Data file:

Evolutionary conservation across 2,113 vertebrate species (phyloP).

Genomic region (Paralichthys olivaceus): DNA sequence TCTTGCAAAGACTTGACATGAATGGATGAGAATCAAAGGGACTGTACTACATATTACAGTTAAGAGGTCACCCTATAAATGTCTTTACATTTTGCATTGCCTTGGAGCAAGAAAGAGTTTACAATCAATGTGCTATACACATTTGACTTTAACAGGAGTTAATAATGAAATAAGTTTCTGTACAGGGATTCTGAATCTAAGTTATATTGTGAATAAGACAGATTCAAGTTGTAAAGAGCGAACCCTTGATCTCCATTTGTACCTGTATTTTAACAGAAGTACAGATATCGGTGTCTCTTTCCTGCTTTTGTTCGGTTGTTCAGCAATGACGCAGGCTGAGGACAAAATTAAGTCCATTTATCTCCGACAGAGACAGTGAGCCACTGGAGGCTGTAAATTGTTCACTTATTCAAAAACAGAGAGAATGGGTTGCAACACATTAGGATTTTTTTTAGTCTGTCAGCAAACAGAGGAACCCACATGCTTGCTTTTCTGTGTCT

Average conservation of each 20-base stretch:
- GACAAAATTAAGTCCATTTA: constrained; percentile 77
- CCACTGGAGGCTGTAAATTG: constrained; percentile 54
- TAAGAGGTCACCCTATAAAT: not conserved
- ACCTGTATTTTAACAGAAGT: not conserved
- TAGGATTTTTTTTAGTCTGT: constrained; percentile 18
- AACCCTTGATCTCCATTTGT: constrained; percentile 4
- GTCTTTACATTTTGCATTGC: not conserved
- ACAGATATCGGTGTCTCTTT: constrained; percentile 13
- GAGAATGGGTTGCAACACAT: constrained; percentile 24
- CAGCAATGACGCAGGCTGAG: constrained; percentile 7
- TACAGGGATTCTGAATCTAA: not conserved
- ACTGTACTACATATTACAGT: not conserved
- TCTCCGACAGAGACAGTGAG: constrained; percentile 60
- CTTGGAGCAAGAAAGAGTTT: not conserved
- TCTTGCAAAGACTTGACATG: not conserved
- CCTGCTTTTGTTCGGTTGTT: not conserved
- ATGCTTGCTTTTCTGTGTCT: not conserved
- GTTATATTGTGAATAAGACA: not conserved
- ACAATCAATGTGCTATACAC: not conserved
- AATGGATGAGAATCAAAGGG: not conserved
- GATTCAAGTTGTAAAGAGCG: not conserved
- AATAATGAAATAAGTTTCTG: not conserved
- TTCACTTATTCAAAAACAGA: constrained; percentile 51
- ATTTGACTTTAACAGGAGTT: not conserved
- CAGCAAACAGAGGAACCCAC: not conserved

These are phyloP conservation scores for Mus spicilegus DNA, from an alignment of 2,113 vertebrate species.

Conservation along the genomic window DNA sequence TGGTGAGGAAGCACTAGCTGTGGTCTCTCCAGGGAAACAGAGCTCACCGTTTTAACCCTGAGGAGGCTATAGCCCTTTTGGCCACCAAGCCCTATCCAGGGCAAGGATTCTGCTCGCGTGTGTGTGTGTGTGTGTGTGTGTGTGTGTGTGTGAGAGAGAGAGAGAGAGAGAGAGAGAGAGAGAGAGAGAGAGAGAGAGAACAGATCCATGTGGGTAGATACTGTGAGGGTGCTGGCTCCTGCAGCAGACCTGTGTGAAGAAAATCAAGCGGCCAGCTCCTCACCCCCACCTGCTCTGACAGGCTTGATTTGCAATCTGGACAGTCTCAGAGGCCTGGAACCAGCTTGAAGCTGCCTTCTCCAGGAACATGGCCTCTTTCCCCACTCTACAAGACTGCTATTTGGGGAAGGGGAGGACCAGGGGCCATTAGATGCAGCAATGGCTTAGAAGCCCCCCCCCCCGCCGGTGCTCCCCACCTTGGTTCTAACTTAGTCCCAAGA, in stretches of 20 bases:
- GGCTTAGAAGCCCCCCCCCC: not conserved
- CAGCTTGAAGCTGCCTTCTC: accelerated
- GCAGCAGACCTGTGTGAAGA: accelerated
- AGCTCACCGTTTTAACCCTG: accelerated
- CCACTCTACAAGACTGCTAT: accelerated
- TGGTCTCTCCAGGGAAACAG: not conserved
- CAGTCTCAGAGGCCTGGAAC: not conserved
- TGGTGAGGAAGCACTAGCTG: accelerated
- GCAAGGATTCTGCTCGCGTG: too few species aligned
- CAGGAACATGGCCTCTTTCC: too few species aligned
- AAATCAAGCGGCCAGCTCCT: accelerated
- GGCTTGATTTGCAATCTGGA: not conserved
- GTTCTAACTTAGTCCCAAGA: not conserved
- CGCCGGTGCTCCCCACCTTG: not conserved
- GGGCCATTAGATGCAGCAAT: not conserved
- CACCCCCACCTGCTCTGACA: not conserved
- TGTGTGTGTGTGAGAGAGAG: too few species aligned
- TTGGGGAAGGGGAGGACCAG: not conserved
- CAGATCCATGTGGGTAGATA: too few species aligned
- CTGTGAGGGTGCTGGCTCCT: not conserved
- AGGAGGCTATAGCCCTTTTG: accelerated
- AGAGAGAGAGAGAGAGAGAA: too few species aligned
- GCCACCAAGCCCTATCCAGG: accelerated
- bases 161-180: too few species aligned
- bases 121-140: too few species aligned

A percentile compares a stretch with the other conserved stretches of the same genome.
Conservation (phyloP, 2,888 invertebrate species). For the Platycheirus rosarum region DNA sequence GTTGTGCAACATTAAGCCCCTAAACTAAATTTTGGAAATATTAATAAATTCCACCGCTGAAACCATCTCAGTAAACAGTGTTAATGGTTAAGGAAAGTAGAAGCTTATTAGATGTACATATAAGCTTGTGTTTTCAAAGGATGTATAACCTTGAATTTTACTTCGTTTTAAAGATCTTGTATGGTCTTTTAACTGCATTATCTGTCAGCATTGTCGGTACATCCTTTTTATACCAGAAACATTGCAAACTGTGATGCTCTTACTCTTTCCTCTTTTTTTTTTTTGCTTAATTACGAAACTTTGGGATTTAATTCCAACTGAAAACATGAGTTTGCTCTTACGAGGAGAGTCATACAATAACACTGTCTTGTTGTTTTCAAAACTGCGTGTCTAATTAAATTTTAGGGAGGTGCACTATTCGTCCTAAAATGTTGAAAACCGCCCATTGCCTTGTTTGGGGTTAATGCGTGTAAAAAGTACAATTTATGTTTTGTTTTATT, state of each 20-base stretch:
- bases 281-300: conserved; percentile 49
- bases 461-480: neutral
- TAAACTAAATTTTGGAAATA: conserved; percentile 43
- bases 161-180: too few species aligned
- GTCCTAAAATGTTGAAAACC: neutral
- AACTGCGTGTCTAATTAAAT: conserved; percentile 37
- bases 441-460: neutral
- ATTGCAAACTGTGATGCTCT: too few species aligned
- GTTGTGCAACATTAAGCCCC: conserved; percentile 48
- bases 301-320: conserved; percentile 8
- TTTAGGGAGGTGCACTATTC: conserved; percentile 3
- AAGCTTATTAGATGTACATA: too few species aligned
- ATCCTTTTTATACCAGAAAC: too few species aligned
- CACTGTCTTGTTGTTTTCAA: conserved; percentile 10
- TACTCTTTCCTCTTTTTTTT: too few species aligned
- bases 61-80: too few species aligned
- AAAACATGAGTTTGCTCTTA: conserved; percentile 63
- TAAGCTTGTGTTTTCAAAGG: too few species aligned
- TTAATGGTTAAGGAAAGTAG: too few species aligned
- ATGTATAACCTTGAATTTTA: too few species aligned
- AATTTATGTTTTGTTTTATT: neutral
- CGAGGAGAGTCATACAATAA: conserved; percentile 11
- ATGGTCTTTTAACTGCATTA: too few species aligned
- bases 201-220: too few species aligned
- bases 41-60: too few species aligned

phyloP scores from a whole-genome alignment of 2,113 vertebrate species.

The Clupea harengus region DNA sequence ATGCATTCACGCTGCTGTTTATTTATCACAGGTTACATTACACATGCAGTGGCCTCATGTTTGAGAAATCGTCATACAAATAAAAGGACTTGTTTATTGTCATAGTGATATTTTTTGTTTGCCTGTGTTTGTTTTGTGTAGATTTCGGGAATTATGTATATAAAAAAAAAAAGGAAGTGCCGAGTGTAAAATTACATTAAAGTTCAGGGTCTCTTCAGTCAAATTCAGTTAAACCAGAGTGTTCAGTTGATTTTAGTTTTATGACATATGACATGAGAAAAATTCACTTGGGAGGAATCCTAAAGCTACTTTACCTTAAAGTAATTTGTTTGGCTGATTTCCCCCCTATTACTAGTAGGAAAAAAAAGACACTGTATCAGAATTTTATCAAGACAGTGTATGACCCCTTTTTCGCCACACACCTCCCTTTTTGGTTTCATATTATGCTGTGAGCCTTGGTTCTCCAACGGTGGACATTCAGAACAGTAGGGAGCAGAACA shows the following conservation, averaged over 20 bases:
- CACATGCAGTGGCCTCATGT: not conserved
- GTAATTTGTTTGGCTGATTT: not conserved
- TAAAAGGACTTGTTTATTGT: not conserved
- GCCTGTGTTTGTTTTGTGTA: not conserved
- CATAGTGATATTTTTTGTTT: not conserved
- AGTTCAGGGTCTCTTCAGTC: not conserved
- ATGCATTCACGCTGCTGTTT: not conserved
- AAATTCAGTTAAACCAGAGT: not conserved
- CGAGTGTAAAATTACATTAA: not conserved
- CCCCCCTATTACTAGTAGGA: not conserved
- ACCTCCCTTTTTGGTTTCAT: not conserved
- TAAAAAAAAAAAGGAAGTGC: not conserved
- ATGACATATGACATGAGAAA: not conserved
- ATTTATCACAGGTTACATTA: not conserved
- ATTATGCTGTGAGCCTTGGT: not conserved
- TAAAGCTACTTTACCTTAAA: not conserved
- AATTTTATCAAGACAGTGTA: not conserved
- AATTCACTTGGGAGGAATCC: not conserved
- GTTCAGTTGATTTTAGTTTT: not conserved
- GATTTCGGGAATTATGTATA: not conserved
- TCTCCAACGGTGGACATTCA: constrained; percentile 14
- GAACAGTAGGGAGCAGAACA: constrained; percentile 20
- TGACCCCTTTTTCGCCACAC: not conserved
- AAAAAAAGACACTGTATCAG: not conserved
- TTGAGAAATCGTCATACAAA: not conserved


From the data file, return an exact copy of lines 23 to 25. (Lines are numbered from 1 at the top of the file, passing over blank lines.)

- AATGGATGAGAATCAAAGGG: not conserved
- GATTCAAGTTGTAAAGAGCG: not conserved
- AATAATGAAATAAGTTTCTG: not conserved